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Home Industry News New dental fillings ‘could actively help to repair tooth decay’

New dental fillings ‘could actively help to repair tooth decay’

30th September 2016

A new type of innovative dental filling has been developed that can help to actively repair signs of tooth decay.

Created by the University of Queen Mary London in partnership with BioMin Technologies, the bioactive glass composite fillings are able to interact positively with the body, providing minerals to replace those lost to tooth decay.

These fillings create an alkaline environment that discourages the bacteria that caused the initial decay, while releasing fluoride and significant quantities of calcium and phosphate to form tooth minerals.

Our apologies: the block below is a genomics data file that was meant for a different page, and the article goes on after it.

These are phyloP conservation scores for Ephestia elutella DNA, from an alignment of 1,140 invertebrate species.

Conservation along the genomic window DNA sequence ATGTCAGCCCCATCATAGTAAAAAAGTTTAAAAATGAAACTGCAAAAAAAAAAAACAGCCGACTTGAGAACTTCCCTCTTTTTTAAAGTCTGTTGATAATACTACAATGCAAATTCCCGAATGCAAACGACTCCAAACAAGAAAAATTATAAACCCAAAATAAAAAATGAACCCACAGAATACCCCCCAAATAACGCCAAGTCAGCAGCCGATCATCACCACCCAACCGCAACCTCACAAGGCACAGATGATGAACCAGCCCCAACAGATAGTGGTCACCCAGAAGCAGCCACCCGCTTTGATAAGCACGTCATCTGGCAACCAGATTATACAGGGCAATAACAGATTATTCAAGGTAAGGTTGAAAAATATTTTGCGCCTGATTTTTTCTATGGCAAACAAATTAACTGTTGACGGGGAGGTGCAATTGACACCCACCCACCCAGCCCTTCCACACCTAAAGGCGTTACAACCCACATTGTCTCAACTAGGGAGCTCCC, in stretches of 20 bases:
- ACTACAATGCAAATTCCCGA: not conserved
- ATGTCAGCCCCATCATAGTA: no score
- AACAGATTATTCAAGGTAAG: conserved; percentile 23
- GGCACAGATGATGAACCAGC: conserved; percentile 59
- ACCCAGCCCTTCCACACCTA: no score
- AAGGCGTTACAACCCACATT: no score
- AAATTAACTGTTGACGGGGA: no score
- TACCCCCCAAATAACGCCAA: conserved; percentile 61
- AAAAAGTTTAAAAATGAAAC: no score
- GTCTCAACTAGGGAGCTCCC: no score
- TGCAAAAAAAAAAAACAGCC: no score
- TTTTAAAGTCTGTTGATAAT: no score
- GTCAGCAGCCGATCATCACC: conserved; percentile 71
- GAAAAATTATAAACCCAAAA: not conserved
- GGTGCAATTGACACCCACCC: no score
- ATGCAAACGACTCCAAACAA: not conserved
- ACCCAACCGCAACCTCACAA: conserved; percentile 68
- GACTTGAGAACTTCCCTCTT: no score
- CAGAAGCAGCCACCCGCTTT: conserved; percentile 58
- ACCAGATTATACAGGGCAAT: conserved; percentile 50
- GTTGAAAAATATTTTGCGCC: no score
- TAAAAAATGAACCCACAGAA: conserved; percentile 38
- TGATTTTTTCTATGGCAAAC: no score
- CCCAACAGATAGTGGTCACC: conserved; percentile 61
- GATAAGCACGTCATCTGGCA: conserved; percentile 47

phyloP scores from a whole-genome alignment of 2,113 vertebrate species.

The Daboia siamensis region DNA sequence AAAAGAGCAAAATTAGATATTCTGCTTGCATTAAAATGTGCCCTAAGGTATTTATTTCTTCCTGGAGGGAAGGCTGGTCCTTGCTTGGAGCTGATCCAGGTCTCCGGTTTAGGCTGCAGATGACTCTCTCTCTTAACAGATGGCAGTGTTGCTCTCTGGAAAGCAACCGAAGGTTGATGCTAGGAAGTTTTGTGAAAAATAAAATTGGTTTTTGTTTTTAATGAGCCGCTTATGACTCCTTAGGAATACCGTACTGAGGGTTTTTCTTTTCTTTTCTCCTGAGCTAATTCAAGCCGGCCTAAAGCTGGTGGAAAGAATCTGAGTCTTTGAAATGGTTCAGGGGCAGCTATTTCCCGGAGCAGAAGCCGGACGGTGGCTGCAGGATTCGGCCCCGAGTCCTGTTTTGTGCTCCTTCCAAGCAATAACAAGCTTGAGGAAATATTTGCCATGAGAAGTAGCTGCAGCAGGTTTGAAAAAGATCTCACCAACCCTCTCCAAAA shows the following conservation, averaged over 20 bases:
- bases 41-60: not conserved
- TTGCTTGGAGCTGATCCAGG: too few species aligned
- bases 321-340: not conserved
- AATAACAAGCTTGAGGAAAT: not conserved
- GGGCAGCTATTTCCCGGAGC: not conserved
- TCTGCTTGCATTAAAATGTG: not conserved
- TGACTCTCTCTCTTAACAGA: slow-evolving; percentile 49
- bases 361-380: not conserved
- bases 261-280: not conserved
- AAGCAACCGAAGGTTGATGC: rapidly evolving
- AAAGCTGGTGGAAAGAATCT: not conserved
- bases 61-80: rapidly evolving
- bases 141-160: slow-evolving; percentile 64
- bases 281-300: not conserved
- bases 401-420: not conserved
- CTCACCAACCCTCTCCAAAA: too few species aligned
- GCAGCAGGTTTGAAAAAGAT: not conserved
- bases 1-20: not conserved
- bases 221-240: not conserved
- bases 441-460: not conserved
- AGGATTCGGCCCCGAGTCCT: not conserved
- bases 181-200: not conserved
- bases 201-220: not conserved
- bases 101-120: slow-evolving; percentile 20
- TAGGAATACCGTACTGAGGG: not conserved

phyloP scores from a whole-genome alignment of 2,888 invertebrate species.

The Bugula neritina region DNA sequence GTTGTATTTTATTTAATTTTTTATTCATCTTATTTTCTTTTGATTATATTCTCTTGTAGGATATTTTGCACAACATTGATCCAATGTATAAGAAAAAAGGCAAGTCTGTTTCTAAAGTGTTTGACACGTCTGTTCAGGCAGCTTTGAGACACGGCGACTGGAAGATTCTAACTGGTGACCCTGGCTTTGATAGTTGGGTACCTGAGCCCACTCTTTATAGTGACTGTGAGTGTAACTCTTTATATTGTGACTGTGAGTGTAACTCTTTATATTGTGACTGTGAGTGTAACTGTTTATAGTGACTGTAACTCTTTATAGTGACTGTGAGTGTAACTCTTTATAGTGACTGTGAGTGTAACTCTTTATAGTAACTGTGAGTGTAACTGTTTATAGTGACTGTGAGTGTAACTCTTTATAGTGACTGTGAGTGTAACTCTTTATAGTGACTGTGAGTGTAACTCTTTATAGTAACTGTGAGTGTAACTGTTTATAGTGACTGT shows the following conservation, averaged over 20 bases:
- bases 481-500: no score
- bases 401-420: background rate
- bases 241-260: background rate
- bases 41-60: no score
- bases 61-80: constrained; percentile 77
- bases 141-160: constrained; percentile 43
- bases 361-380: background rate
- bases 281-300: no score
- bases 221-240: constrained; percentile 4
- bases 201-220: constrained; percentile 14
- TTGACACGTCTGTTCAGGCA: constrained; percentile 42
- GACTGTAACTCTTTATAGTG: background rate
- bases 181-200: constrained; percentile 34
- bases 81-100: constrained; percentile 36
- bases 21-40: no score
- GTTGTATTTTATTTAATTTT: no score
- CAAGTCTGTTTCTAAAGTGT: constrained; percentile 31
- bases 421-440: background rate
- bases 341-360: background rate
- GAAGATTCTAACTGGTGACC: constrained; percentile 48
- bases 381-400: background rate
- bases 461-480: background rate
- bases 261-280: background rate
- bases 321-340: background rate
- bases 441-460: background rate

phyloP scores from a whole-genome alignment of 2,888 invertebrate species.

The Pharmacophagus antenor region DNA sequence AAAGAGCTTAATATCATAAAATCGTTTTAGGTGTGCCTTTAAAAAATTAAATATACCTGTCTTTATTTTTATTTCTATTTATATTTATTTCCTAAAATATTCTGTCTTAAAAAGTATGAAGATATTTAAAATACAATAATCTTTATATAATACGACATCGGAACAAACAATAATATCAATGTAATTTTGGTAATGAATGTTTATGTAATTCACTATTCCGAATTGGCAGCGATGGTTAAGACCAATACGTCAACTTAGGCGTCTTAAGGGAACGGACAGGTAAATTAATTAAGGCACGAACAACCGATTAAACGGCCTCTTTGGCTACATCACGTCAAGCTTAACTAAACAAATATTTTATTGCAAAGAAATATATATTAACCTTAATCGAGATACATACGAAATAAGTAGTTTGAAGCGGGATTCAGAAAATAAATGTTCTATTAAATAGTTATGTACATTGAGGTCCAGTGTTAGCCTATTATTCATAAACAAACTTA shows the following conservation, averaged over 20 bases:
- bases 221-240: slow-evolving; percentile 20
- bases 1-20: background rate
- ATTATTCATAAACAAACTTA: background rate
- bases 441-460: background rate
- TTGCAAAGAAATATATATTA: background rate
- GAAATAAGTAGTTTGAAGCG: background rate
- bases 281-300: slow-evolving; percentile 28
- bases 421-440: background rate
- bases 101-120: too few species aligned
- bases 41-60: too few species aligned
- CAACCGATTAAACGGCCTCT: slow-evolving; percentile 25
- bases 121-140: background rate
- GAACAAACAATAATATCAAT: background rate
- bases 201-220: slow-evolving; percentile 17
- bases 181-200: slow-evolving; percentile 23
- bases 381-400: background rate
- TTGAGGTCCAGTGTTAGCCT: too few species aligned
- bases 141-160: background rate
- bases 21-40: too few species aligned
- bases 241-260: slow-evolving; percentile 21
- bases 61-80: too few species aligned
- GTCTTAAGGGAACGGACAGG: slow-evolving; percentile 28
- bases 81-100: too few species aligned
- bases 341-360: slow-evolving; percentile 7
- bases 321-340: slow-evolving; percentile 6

As such, they are able to extend the life of composite fillings and reduce the need for mercury-based amalgams. They could therefore be instrumental in assisting industry efforts to eliminate mercury-based amalgam fillings by 2020, as outlined in a host of international agreements.

Professor Robert Hill, chair of physical sciences at the Institute of Dentistry at Queen Mary University of London and director of research at BioMin Technologies, said: "Research in the US suggests this will potentially prolong the life of fillings and slow secondary tooth decay because the depth of bacterial penetration with bioactive glass fillings was significantly smaller than for inert fillings."

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